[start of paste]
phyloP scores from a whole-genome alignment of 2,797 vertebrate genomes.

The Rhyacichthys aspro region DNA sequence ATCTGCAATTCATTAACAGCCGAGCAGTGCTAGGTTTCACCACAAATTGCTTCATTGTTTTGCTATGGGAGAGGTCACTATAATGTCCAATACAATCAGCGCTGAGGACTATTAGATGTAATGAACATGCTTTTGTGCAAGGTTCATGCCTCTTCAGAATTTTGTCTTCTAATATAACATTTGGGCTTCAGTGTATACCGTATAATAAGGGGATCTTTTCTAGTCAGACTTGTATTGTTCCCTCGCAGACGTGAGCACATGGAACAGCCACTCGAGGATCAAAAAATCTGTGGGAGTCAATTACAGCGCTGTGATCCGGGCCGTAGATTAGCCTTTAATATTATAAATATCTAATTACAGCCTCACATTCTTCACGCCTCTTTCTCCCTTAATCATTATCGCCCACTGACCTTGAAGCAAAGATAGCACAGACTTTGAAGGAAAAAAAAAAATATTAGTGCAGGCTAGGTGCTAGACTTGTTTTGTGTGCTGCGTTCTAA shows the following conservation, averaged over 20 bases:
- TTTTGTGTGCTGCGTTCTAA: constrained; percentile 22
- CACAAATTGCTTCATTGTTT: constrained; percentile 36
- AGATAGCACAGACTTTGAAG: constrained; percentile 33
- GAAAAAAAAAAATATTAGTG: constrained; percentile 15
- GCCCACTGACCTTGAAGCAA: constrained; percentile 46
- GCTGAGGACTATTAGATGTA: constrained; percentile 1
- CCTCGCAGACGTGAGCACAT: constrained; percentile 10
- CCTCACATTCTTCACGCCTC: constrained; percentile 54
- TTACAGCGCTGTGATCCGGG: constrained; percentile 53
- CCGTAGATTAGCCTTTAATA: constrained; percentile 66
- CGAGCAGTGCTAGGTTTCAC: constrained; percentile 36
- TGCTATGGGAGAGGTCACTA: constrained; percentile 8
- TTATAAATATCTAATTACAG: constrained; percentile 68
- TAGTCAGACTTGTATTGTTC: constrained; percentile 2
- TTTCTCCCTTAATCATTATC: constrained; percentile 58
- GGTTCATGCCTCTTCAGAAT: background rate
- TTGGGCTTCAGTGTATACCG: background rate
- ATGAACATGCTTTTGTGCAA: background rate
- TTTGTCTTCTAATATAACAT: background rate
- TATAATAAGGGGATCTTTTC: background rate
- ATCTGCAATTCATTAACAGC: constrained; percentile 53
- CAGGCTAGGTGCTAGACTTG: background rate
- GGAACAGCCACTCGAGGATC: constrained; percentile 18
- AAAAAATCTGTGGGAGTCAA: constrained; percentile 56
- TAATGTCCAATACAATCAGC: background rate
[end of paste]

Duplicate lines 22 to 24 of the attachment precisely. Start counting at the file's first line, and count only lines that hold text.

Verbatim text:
- TATAATAAGGGGATCTTTTC: background rate
- ATCTGCAATTCATTAACAGC: constrained; percentile 53
- CAGGCTAGGTGCTAGACTTG: background rate